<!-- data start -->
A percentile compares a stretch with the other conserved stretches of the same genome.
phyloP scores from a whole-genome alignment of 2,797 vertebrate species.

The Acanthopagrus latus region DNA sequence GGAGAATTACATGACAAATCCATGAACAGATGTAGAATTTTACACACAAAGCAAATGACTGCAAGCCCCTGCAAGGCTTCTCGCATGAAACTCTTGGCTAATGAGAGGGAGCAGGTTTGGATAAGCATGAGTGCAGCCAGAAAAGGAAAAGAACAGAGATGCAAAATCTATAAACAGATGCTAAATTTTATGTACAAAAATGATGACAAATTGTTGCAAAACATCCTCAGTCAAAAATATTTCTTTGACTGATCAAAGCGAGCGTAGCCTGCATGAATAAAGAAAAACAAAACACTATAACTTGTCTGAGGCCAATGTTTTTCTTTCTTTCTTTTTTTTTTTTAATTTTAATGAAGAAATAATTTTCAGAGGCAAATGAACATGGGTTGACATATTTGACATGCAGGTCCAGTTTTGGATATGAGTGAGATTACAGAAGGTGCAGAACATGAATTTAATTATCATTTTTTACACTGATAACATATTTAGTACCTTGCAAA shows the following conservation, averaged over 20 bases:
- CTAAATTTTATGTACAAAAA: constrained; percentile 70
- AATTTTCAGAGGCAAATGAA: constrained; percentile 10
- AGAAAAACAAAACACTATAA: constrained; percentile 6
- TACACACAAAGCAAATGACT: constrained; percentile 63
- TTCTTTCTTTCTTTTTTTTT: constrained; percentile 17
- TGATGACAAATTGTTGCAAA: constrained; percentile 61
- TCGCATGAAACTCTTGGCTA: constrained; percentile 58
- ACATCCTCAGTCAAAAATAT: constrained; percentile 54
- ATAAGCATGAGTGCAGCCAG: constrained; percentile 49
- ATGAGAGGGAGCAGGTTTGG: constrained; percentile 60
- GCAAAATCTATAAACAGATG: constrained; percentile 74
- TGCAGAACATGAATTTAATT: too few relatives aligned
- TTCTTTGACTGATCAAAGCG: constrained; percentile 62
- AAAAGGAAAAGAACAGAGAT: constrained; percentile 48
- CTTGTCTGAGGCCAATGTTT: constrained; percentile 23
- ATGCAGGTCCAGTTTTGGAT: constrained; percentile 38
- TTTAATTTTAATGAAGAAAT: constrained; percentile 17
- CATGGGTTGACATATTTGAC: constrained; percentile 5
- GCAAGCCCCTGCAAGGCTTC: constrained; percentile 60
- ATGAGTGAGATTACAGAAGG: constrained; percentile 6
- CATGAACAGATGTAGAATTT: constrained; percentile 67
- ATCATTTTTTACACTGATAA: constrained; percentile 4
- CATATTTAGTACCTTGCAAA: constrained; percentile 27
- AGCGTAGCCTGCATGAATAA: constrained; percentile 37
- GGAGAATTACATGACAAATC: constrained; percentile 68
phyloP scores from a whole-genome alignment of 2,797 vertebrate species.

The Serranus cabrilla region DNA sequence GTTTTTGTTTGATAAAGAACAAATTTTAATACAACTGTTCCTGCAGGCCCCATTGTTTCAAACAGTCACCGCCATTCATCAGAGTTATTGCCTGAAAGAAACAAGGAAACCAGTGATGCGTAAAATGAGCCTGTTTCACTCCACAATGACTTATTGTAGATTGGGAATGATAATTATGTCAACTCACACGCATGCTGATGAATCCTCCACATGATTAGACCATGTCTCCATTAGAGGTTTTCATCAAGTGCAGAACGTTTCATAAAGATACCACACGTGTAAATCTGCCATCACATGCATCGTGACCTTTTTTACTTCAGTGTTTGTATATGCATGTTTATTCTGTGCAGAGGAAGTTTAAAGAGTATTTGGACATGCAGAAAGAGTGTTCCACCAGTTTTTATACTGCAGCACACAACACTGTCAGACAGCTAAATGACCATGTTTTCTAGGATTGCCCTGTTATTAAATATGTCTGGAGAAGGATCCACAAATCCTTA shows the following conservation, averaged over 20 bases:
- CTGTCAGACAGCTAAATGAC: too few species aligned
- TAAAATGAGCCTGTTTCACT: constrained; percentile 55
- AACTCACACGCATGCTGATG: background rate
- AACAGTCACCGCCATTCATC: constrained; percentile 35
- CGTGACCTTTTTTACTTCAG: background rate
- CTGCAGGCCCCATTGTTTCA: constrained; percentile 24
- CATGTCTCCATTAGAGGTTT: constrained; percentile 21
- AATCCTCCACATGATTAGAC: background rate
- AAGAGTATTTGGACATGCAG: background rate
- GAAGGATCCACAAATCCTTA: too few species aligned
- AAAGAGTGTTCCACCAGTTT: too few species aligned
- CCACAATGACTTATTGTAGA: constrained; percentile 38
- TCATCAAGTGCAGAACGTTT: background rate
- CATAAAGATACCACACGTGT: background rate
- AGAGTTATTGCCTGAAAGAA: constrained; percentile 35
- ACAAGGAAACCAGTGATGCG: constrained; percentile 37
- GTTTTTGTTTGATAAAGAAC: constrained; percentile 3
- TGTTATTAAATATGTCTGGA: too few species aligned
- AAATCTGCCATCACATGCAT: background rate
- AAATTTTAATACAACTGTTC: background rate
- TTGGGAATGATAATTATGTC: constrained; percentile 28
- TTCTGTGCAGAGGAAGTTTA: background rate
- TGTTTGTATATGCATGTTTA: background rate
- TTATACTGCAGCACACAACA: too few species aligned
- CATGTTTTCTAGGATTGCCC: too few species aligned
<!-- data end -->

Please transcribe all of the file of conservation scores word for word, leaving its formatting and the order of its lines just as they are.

A percentile compares a stretch with the other conserved stretches of the same genome.
phyloP scores from a whole-genome alignment of 2,797 vertebrate species.

The Acanthopagrus latus region DNA sequence GGAGAATTACATGACAAATCCATGAACAGATGTAGAATTTTACACACAAAGCAAATGACTGCAAGCCCCTGCAAGGCTTCTCGCATGAAACTCTTGGCTAATGAGAGGGAGCAGGTTTGGATAAGCATGAGTGCAGCCAGAAAAGGAAAAGAACAGAGATGCAAAATCTATAAACAGATGCTAAATTTTATGTACAAAAATGATGACAAATTGTTGCAAAACATCCTCAGTCAAAAATATTTCTTTGACTGATCAAAGCGAGCGTAGCCTGCATGAATAAAGAAAAACAAAACACTATAACTTGTCTGAGGCCAATGTTTTTCTTTCTTTCTTTTTTTTTTTTAATTTTAATGAAGAAATAATTTTCAGAGGCAAATGAACATGGGTTGACATATTTGACATGCAGGTCCAGTTTTGGATATGAGTGAGATTACAGAAGGTGCAGAACATGAATTTAATTATCATTTTTTACACTGATAACATATTTAGTACCTTGCAAA shows the following conservation, averaged over 20 bases:
- CTAAATTTTATGTACAAAAA: constrained; percentile 70
- AATTTTCAGAGGCAAATGAA: constrained; percentile 10
- AGAAAAACAAAACACTATAA: constrained; percentile 6
- TACACACAAAGCAAATGACT: constrained; percentile 63
- TTCTTTCTTTCTTTTTTTTT: constrained; percentile 17
- TGATGACAAATTGTTGCAAA: constrained; percentile 61
- TCGCATGAAACTCTTGGCTA: constrained; percentile 58
- ACATCCTCAGTCAAAAATAT: constrained; percentile 54
- ATAAGCATGAGTGCAGCCAG: constrained; percentile 49
- ATGAGAGGGAGCAGGTTTGG: constrained; percentile 60
- GCAAAATCTATAAACAGATG: constrained; percentile 74
- TGCAGAACATGAATTTAATT: too few relatives aligned
- TTCTTTGACTGATCAAAGCG: constrained; percentile 62
- AAAAGGAAAAGAACAGAGAT: constrained; percentile 48
- CTTGTCTGAGGCCAATGTTT: constrained; percentile 23
- ATGCAGGTCCAGTTTTGGAT: constrained; percentile 38
- TTTAATTTTAATGAAGAAAT: constrained; percentile 17
- CATGGGTTGACATATTTGAC: constrained; percentile 5
- GCAAGCCCCTGCAAGGCTTC: constrained; percentile 60
- ATGAGTGAGATTACAGAAGG: constrained; percentile 6
- CATGAACAGATGTAGAATTT: constrained; percentile 67
- ATCATTTTTTACACTGATAA: constrained; percentile 4
- CATATTTAGTACCTTGCAAA: constrained; percentile 27
- AGCGTAGCCTGCATGAATAA: constrained; percentile 37
- GGAGAATTACATGACAAATC: constrained; percentile 68
phyloP scores from a whole-genome alignment of 2,797 vertebrate species.

The Serranus cabrilla region DNA sequence GTTTTTGTTTGATAAAGAACAAATTTTAATACAACTGTTCCTGCAGGCCCCATTGTTTCAAACAGTCACCGCCATTCATCAGAGTTATTGCCTGAAAGAAACAAGGAAACCAGTGATGCGTAAAATGAGCCTGTTTCACTCCACAATGACTTATTGTAGATTGGGAATGATAATTATGTCAACTCACACGCATGCTGATGAATCCTCCACATGATTAGACCATGTCTCCATTAGAGGTTTTCATCAAGTGCAGAACGTTTCATAAAGATACCACACGTGTAAATCTGCCATCACATGCATCGTGACCTTTTTTACTTCAGTGTTTGTATATGCATGTTTATTCTGTGCAGAGGAAGTTTAAAGAGTATTTGGACATGCAGAAAGAGTGTTCCACCAGTTTTTATACTGCAGCACACAACACTGTCAGACAGCTAAATGACCATGTTTTCTAGGATTGCCCTGTTATTAAATATGTCTGGAGAAGGATCCACAAATCCTTA shows the following conservation, averaged over 20 bases:
- CTGTCAGACAGCTAAATGAC: too few species aligned
- TAAAATGAGCCTGTTTCACT: constrained; percentile 55
- AACTCACACGCATGCTGATG: background rate
- AACAGTCACCGCCATTCATC: constrained; percentile 35
- CGTGACCTTTTTTACTTCAG: background rate
- CTGCAGGCCCCATTGTTTCA: constrained; percentile 24
- CATGTCTCCATTAGAGGTTT: constrained; percentile 21
- AATCCTCCACATGATTAGAC: background rate
- AAGAGTATTTGGACATGCAG: background rate
- GAAGGATCCACAAATCCTTA: too few species aligned
- AAAGAGTGTTCCACCAGTTT: too few species aligned
- CCACAATGACTTATTGTAGA: constrained; percentile 38
- TCATCAAGTGCAGAACGTTT: background rate
- CATAAAGATACCACACGTGT: background rate
- AGAGTTATTGCCTGAAAGAA: constrained; percentile 35
- ACAAGGAAACCAGTGATGCG: constrained; percentile 37
- GTTTTTGTTTGATAAAGAAC: constrained; percentile 3
- TGTTATTAAATATGTCTGGA: too few species aligned
- AAATCTGCCATCACATGCAT: background rate
- AAATTTTAATACAACTGTTC: background rate
- TTGGGAATGATAATTATGTC: constrained; percentile 28
- TTCTGTGCAGAGGAAGTTTA: background rate
- TGTTTGTATATGCATGTTTA: background rate
- TTATACTGCAGCACACAACA: too few species aligned
- CATGTTTTCTAGGATTGCCC: too few species aligned